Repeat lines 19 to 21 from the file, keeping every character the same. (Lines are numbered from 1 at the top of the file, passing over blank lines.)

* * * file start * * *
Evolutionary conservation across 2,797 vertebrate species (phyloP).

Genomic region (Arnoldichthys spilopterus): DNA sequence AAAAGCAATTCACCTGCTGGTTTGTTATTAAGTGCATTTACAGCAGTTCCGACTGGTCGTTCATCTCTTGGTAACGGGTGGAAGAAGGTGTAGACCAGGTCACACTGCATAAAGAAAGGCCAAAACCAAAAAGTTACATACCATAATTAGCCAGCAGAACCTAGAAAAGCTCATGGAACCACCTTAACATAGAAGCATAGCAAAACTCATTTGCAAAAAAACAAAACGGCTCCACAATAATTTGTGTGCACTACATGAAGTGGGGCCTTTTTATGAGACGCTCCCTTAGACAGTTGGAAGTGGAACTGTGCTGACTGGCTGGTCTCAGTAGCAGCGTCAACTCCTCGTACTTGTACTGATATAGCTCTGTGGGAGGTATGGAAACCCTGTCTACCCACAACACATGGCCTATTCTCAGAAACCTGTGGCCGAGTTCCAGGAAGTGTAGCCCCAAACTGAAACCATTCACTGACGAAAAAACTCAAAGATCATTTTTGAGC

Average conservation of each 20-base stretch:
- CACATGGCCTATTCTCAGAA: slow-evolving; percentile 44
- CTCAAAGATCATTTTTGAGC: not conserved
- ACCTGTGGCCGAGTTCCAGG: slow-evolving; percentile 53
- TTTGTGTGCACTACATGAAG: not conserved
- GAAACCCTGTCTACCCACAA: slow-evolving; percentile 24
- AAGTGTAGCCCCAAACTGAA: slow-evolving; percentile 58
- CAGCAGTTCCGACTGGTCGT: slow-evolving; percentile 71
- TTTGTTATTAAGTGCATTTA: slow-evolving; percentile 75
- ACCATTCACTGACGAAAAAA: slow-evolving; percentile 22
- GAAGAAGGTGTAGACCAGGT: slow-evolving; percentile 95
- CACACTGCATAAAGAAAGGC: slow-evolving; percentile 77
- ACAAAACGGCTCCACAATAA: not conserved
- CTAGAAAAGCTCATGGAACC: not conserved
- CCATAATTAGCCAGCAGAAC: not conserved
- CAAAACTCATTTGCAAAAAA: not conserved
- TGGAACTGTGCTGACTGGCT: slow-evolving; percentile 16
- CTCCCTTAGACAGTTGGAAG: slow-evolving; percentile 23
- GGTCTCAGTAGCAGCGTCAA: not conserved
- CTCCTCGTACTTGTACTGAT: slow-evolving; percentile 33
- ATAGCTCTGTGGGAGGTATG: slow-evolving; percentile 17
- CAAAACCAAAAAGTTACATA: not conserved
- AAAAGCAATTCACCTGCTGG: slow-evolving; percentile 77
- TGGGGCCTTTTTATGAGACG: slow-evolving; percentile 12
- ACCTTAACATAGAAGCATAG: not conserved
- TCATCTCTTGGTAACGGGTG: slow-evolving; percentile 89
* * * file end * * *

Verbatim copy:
- TGGAACTGTGCTGACTGGCT: slow-evolving; percentile 16
- CTCCCTTAGACAGTTGGAAG: slow-evolving; percentile 23
- GGTCTCAGTAGCAGCGTCAA: not conserved